--Demonstrate the phases of writing: draft, revision, final copy.
--Explore sources of writing: reading, thinking, analyzing, discussing.
--Create a thesis statement that suggests the focus of the paper, but dies not point out the obvious, and is written as a sentence.
--Develop and include enough details and examples to support the identified theses and reinforce focus.
--Demonstrate various patterns of organization and use the organization pattern that suits identified purpose and audience.
--Illustrate the concept of “audience.”
--Artfully combine audience, purpose and tone in compositions written in and outside of class.
--Write in a vocabulary appropriate to the subject and identified audience.
--Begin and conclude a paper effectively.
--Show effective control of mechanics: paragraphing, punctuation, spelling.
--Differentiate between key ideas and supporting details in reading.
--Locate the thesis statement in reading assignments.
--Practice good group skills: how to give useful feedback and make use of the feedback received.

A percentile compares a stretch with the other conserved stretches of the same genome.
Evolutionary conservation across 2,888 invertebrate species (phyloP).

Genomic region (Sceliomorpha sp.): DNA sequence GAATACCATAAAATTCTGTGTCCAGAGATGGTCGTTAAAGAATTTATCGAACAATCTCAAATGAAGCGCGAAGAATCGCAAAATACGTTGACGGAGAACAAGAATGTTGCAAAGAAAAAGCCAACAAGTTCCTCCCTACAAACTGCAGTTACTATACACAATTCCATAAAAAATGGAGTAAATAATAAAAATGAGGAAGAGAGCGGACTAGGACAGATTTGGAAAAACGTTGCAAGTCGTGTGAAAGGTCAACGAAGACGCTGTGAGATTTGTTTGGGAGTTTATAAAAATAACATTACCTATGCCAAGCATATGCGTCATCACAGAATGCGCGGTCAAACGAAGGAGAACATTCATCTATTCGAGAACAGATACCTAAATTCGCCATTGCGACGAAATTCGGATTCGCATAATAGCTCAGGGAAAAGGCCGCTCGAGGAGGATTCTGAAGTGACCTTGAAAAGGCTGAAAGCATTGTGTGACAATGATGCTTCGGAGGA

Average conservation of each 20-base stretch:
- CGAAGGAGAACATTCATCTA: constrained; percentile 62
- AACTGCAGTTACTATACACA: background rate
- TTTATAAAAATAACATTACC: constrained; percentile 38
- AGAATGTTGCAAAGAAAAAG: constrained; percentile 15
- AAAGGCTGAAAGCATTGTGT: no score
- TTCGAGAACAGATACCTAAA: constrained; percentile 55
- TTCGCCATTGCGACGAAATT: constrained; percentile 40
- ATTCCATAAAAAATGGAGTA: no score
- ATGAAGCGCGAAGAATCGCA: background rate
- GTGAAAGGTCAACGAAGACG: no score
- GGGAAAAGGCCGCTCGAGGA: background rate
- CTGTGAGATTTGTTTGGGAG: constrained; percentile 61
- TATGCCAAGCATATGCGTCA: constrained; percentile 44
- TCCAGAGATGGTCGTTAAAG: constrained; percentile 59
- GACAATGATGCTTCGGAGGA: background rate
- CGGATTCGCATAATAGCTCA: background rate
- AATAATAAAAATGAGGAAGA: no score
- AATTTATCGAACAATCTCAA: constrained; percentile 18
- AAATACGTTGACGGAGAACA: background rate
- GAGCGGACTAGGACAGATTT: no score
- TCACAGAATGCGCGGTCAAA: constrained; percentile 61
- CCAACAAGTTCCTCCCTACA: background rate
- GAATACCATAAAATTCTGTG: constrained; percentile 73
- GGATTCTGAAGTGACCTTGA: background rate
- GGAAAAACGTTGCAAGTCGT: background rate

--Develop self-assessment skills.
Please note that the first two can determine passing or failing.
I expect that you will complete every assignment, no matter how small, seemingly insignificant or unimportant. You must complete every assignment in a timely manner to remain eligible for a passing grade. "Timely manner" will vary. I'll keep you abreast. Late work loses credit rapidly. I'm deeply sympathetic to explanations for late work (I understand that stuff happens), but I'll never excuse it. Bottom line: late is late.
I expect that your essays will average at least a grade of C in order to move to English 201, 270, 271 or 272.